Activity monitors continue to evolve and deliver more functionality in small wearable form factors. State-of-the-art devices have a variety of sensors such as accelerometers, altimeters, and light sensors for measuring steps, stairs climbed, and heart rate. A low-power host microcontroller interprets the data and displays information on the device or sends the information over Bluetooth® Low Energy (BLE) to a paired phone. Creating a small wearable device has many challenges, most of which center around the efficient use of space and power. With proper power management the device lasts longer between charges which also reduces the size of the battery needed. Figure 1 shows a typical block diagram for an activity monitor with a display and heart rate monitor (HRM).
Since an activity monitor is always on, the main host microcontroller must be powered at all times. To do this, it is important to consume as little power from the battery while still providing the regulated supply voltage to the MCU. The buck converter is the most important feature for low Iq system operation. Integrating the buck converter with other key functions allows the whole battery management power architecture to be optimized for low Iq while reducing the total solution size.
For example, a buck converter such as the bq25120 is a complete battery management solution. This device includes all the required power management functions including a 300 mA linear charger with programmable charge current, termination down to 500 uA, battery voltage regulation, simple voltage-based battery monitor, low IQ buck converter, and a configurable load switch or low-dropout voltage regulator (LDO).
This particular device has an integrated low IQ DC/DC buck converter that supplies 1.8V to the host while consuming less than 750 nA at no load. This enables efficiencies of greater than 75 percent at 10 uA loads (Figure 2). If a second high-efficiency, low IQ DC/DC output is needed, a discrete step-down buck converter similar to the TPS62743 can be added to the system.
To conserve battery power, the sensors and BLE radio may be turned off when not in use. Ultra-low power optimized buck converters may contain an integrated programmable LDO or load switch. This functionality allows the host to turn these devices on or off as needed to conserve battery power.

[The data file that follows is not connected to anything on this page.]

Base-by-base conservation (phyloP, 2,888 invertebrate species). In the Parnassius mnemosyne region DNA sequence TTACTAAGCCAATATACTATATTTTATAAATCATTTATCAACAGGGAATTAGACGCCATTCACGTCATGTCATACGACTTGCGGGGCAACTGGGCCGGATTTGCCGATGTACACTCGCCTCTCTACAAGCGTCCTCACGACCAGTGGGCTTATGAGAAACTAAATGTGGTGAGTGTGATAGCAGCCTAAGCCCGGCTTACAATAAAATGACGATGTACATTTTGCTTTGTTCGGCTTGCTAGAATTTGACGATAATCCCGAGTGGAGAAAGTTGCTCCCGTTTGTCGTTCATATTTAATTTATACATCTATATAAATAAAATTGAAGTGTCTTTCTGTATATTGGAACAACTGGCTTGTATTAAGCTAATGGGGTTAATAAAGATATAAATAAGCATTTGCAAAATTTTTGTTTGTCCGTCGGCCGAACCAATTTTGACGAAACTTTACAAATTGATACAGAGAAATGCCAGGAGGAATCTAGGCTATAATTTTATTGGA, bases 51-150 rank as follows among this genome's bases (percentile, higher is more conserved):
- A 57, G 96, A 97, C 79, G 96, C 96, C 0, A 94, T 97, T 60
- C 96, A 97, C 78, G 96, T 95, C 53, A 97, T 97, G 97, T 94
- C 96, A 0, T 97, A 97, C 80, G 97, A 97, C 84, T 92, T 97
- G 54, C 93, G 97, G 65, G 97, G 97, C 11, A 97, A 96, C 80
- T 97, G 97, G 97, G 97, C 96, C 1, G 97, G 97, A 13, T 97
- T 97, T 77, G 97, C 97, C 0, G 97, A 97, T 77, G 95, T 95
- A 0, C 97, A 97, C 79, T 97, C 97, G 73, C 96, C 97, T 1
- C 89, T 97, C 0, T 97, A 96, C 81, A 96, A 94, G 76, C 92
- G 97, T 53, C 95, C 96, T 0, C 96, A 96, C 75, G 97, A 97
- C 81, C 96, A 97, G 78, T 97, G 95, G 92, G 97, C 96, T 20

Whereas a buck converter is needed to convert the battery voltage to the lower voltage rails needed by the microcontroller, sensors and BLE radio, a boost converter is required to generate the higher voltages needed for the display and some types of subsystems, such as heart rate monitors. Being a wearable device, a very small size with high efficiency is needed. However, the quiescent current of these systems is not critical since the sub-system is either completely disabled or enabled with some relatively heavy load.
For example, the display is either completely off when not being looked at or on when being viewed by the wearer. When on, the load current required by all display types is at least several milliamps. This is high enough to be out of the range where the quiescent current dominates (2). Thus, efficiency is the key parameter instead of simply IQ.
When the display is off, the shutdown or leakage current is critical. This is current flowing into the device, and possibly the load, when the boost converter is off. In a standard boost converter, there is a path from the input voltage to the output voltage through the rectifying diode. Being a diode, this path cannot be opened without extra circuitry. A boost converter such as the TPS61046 specifically includes this circuitry, the isolation switch shown in Figure 3, in order to completely eliminate any leakage current flowing from input to output. Such a disconnect switch is absolutely required to achieve a specification of 100 nA for current consumption when in shutdown in order to extend the system’s battery runtime.
Ultra-low power optimized power management is especially important for all wearable devices. Depending on the specific power rail, either the quiescent current or shutdown current are critical parameters. For sub-systems which are always on, such as the MCU, low IQ is critical. However, for sub-systems which are turned on and off, such as HRMs, displays, and the BLE radio, shutdown current is more important. In many cases, shutdown current is so important that a load switch is implemented to keep this leakage current at extremely low levels. Whatever the ultra-low power challenge, the high integration levels of modern wearable-optimized devices provide a compelling system solution.